What is Vaginismus?

DISCLAIMER: I AM BY NO MEANS AN EXPERT. THIS IS JUST MY PERSONAL EXPERIENCE.

I was diagnosed with vaginismus the summer going into sophomore year of college.

But what is vaginismus exactly?

Vaginismus, by definition, is the “involuntary contraction of muscles around the opening of the vagina in women with no abnormalities in the genital organs. The tight muscle contraction makes sexual intercourse or any sexual activity that involves penetration or impossible.” So, most women with vaginismus cannot tolerate sexual intercourse and penetration. Some of them cannot tolerate using tampons, and I am one of those people.

When I first tried using a tampon, I was in high school and my family was going to the beach the next day. I really wanted to go in the water, so I bought a box of tampons and tried to learn how to use them. No one in my immediate family has ever used them; we have only used pads, so no one could teach me directly. I spent about half an hour trying to get the tampon inside me, but nothing was working. Me being hopeful, I just thought it was because I was nervous, but in reality, I was relaxed. I kept trying but nothing was working so I didn’t get in the water the following day.

How did I realize I had vaginismus?

You have to be diagnosed with vaginismus by your gynecologist. I was worried beforehand about my vagina because I wasn’t sure why I couldn’t insert anything up there. I didn’t think much about the tampons. However, the first time I tried having sexual intercourse, it was a different story. We tried over and over again, but nothing was working. We both tried researching ways to help my vaginal muscles relax, but the same thing kept happening. No matter how relaxed I was and how much I wanted it (and I was SO relaxed), my muscles just kept involuntary closing, like a hard brick wall, not allowing entry. I tried researching again later and I found vaginismus. I was worried but also didn’t want to self-diagnose, so I made an appointment with a gynecologist back home. When I went there, I told her everything and she diagnosed me with vaginismus.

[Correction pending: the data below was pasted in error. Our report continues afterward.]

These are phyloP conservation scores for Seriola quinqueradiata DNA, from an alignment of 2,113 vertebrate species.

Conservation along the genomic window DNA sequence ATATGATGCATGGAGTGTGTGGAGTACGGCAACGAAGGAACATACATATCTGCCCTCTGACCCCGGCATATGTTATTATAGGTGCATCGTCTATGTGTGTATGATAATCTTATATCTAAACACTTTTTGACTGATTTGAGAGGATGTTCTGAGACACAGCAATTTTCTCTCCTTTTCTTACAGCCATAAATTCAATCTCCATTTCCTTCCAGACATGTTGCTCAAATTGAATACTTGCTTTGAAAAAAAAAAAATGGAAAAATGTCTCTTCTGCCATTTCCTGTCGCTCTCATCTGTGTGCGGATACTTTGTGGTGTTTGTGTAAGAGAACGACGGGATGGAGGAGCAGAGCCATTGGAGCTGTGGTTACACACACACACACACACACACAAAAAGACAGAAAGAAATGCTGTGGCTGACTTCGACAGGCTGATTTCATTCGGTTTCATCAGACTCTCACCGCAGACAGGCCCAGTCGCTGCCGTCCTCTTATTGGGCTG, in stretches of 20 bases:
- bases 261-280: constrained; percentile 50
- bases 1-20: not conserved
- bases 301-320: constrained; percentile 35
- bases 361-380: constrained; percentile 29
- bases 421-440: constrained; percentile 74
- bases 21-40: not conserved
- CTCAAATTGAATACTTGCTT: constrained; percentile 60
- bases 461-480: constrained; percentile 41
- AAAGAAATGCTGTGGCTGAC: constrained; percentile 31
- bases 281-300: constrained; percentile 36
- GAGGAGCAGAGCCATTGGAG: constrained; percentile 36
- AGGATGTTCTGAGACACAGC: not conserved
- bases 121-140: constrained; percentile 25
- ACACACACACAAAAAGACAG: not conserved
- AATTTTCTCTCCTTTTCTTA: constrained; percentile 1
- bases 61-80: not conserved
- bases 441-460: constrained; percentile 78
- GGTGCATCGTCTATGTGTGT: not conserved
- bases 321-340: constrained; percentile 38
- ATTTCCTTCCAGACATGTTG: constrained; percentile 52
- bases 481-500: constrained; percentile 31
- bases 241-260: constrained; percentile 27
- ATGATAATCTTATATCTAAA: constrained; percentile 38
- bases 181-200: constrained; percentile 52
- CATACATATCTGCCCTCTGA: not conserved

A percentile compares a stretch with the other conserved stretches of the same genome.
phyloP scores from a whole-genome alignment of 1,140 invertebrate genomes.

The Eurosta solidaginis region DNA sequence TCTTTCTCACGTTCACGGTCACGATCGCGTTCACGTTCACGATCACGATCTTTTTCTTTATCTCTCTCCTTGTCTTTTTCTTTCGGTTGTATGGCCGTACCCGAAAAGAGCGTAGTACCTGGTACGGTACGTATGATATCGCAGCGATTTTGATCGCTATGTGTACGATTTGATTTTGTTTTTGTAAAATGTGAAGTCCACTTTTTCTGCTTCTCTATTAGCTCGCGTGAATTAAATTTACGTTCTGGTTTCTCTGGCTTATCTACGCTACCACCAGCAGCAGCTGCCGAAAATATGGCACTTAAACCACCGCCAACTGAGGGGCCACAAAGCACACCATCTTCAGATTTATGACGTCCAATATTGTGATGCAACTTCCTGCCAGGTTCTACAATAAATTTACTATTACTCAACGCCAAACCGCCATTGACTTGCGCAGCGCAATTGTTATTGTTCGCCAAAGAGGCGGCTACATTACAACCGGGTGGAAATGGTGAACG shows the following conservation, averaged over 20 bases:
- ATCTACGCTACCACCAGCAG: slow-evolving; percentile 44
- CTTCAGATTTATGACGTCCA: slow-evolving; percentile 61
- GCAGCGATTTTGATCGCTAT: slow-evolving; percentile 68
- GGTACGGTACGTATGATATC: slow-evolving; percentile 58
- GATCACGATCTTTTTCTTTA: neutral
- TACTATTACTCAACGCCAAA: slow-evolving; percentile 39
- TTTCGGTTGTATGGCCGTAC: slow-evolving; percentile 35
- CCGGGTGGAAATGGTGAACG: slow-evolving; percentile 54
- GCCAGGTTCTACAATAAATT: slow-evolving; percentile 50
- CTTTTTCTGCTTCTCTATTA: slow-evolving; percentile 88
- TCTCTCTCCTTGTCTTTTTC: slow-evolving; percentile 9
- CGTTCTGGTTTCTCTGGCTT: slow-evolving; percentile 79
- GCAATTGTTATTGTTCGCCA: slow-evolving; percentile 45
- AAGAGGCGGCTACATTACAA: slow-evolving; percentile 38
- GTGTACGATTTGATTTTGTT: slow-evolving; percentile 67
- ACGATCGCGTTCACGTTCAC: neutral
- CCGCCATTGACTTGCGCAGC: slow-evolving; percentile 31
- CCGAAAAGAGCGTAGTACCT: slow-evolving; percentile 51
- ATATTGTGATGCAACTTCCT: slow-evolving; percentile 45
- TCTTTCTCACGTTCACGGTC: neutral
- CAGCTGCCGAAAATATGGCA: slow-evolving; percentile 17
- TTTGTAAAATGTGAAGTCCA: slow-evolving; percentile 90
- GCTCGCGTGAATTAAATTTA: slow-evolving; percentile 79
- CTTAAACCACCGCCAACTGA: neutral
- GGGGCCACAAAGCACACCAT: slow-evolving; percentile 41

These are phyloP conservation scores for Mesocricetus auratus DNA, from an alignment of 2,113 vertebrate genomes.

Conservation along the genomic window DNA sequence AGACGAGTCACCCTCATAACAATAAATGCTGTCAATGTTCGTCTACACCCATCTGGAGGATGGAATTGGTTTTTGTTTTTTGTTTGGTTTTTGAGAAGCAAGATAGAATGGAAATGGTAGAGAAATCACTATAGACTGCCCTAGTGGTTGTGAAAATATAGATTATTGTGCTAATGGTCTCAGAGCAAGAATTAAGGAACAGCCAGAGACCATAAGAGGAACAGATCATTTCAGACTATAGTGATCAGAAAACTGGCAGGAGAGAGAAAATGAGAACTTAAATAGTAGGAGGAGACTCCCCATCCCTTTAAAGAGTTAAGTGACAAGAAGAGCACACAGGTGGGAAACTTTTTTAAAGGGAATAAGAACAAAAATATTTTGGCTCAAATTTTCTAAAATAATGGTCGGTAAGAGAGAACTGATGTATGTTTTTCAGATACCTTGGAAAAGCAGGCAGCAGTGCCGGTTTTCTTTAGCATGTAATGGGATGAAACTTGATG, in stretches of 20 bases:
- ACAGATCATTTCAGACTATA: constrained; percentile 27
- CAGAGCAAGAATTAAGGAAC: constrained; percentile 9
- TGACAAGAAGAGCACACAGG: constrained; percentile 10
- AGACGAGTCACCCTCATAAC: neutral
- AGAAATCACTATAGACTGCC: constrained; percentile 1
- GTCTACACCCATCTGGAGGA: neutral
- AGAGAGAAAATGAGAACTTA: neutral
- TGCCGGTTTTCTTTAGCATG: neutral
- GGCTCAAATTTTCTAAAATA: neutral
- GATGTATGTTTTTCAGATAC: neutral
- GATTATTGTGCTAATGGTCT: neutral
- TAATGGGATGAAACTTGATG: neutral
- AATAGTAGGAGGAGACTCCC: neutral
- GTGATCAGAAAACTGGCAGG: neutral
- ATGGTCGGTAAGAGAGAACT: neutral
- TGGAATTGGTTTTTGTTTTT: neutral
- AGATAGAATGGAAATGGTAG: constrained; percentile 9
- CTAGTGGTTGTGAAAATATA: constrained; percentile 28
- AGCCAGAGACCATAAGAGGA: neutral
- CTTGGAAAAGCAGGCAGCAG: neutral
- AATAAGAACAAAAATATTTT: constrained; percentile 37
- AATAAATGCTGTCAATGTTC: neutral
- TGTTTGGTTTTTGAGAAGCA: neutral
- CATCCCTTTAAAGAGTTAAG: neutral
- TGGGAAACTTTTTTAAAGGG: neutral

Is it a forever kind of thing?

Absolutely not. Although many women go years suffering without knowing, there are a lot of treatments available. The kinds of treatment I have heard about are physical therapy, dilators, Botox, and numbing lube. My gynecologist recommended physical therapy and dilators and prescribed me some numbing lube.

Physical therapy.

This, I heard, is the most effective way to treat and cure vaginismus. The physical therapist is supposed to help you find ways to relax, give you exercises to do, that sort of thing. Kegels are not the only way to work your vaginal muscles. I haven’t had the time to do this yet, but this is definitely my top choice for treatment.

Dilators.

Dilators are basically a set of dildos, ranging from smallest to biggest, which you buy with your own money. They were recommended for me, but I have yet to convince myself to purchase them. You’re supposed to start out with the smallest dilator until you’re comfortable and work your way up to the largest one. I heard this is also a very effective treatment and can help a lot of women with vaginismus.

Botox.

I have read multiple articles about vaginismus, most of them on Buzzfeed. A woman named Lara Parker, who has vaginismus, vulvodynia, vulvar vestibulitis, interstitial cystitis, endometriosis, and overall pelvic floor dysfunction, got Botox for her vagina. It changed her life and helped with penetration. For example, it took her two years of physical therapy to insert a medium-sized dilator into her vagina, but after the Botox procedure, it slid in easily. Although sexual intercourse is still difficult for her, it’s still a great option for people who do their research.

Numbing lube.

Like I mentioned above, I was prescribed numbing lube. In my experience, and I’m being frank, it didn’t really help. You’re supposed to use it for sex, but it still hurt, and I felt everything. This was just my experience, however. I’m sure it works for many other women.

All in all, vaginismus is a real thing and I have been shamed for it. I’ve opened up to family members and one of them even said that I just needed to keep pushing and it’s supposed to hurt. That’s just not true. Sex isn’t supposed to hurt (unless you want it to). It sucks when a lot of people don’t understand and just assume that it hurts just because someone has never just forcefully pushed it in. I don’t want to “get used” to the pain. I want to enjoy myself and that’s why I’m writing this. Vaginismus isn’t commonly known but many women are affected. It’s common but it’s treatable, and it’s a condition I think everyone should be aware of.